Oxygen and Carbon Dioxide Levels in Patients after Cardiac Arrest

Resuscitation. 2020 May;150:1-7


The relationship of PaO 2 and PaCO 2 levels with outcome after cardiac arrest (CA) is controversial. Few studies have analysed both PaO 2 and PaCO 2 in this setting and the overall exposure to different PaO 2 and PaCO 2 levels has not been taken into account.


We reviewed blood gas data obtained within the first 24 h from all comatose adult patients who were admitted to the intensive care unit after successful resuscitation from CA. Exposure times to different PaO 2 and PaCO 2 thresholds were reported as areas under the curve (AUC) and the time above these thresholds was then calculated. The primary outcome measure was neurological outcome assessed using the Cerebral Performance Category (CPC) score at 3 months. An unfavourable outcome was defined as a CPC of 3–5 and a favourable outcome as a CPC of 1–2.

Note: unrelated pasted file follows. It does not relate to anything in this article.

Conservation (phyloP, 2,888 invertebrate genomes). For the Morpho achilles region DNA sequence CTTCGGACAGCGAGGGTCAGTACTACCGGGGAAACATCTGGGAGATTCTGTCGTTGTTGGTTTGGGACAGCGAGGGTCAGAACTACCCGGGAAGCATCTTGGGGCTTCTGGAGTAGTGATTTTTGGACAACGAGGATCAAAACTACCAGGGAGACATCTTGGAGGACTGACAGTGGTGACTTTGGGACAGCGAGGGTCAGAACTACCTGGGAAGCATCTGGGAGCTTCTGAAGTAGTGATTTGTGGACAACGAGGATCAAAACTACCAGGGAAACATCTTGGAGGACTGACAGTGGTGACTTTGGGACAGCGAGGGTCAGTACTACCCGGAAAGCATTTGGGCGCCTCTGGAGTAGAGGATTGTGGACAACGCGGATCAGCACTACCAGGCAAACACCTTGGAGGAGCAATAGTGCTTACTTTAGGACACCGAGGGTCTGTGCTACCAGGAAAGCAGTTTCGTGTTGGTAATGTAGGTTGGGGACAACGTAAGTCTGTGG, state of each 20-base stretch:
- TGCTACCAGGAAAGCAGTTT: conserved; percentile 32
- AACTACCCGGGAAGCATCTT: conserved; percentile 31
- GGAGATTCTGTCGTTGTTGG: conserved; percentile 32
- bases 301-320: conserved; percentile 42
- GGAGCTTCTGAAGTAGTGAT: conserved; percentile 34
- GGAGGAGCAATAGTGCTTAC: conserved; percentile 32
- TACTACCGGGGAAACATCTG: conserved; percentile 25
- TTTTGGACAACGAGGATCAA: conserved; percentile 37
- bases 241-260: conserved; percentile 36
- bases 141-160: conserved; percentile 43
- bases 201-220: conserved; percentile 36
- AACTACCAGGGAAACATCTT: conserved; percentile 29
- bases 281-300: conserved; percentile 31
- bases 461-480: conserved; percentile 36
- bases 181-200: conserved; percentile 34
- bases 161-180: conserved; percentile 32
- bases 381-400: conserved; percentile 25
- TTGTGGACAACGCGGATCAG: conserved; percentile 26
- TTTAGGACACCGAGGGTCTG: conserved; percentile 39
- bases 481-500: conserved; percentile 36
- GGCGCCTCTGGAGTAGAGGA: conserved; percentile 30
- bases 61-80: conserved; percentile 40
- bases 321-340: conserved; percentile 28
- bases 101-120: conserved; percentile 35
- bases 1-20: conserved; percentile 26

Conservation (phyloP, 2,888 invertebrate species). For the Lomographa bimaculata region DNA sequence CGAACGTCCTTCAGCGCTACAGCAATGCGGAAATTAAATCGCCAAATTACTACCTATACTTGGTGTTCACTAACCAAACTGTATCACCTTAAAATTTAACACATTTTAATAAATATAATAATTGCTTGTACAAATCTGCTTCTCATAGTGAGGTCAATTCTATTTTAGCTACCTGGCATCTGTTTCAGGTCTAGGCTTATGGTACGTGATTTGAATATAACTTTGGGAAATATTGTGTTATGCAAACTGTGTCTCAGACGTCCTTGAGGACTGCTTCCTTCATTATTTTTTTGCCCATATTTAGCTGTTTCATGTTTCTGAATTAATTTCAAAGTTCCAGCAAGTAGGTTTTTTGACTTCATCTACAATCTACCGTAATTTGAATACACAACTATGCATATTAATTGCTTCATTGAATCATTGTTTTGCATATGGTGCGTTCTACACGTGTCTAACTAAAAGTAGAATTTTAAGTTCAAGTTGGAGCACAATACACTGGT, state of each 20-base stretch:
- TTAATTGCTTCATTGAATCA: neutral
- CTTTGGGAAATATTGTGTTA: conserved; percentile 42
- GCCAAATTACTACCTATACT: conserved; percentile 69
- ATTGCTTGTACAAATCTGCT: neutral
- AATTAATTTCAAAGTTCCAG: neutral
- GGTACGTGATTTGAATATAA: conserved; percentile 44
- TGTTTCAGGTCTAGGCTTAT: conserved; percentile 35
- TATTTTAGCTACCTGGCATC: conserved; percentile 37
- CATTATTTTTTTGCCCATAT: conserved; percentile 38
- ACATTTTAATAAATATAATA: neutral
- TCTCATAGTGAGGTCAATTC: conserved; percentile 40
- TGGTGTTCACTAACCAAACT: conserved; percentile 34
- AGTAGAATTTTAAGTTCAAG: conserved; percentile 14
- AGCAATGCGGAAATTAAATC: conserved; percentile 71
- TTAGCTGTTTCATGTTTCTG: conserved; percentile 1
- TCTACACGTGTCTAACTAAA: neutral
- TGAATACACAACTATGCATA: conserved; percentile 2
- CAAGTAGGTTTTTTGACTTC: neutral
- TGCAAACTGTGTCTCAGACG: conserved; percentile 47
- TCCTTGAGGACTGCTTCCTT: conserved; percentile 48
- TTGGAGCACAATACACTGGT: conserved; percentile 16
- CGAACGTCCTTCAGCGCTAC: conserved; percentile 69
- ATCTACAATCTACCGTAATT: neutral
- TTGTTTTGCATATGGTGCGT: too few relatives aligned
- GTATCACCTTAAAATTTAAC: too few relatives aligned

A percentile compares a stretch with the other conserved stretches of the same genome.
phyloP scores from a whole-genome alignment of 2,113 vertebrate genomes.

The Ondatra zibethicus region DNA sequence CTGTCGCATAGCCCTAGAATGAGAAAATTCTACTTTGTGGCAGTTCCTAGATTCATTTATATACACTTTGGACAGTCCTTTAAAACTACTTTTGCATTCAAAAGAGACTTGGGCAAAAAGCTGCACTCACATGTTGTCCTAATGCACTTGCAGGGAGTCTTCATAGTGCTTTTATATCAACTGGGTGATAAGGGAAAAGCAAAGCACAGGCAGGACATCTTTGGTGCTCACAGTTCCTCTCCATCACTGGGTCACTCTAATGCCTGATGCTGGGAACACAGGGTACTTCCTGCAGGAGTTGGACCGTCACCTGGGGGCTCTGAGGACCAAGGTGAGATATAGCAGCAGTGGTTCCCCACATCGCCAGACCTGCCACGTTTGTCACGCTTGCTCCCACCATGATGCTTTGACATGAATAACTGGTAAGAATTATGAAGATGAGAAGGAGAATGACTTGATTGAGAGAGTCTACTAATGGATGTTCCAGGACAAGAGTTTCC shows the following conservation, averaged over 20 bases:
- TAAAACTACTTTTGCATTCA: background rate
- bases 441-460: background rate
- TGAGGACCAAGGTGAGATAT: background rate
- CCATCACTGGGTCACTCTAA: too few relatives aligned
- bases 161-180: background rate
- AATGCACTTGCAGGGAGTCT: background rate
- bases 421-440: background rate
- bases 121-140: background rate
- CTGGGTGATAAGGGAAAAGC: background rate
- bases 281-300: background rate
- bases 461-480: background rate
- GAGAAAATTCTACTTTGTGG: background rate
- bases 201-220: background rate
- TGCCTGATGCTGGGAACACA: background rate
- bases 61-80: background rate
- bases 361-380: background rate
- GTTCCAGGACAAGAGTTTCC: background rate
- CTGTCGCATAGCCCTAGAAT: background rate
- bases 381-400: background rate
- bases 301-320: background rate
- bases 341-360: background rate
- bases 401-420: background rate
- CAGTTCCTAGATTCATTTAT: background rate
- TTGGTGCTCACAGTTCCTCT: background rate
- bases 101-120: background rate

A total of 356 patients were studied, with a median number of 9 [6–11] blood gas measurements within the first 24 h after admission. The highest and lowest PaO 2 and PaCO 2 were similar in patients with unfavourable and favourable neurological outcomes. There were no differences in the AUCs or times over different thresholds of PaO 2 and PaCO 2 in the two groups. In a multivariable analysis, high blood lactate concentrations on admission, presence of shock and a non-shockable initial rhythm were significantly associated with unfavourable outcome.


There was no association between exposure to various levels of PaO 2 and PaCO 2 and neurological outcome after cardiac arrest.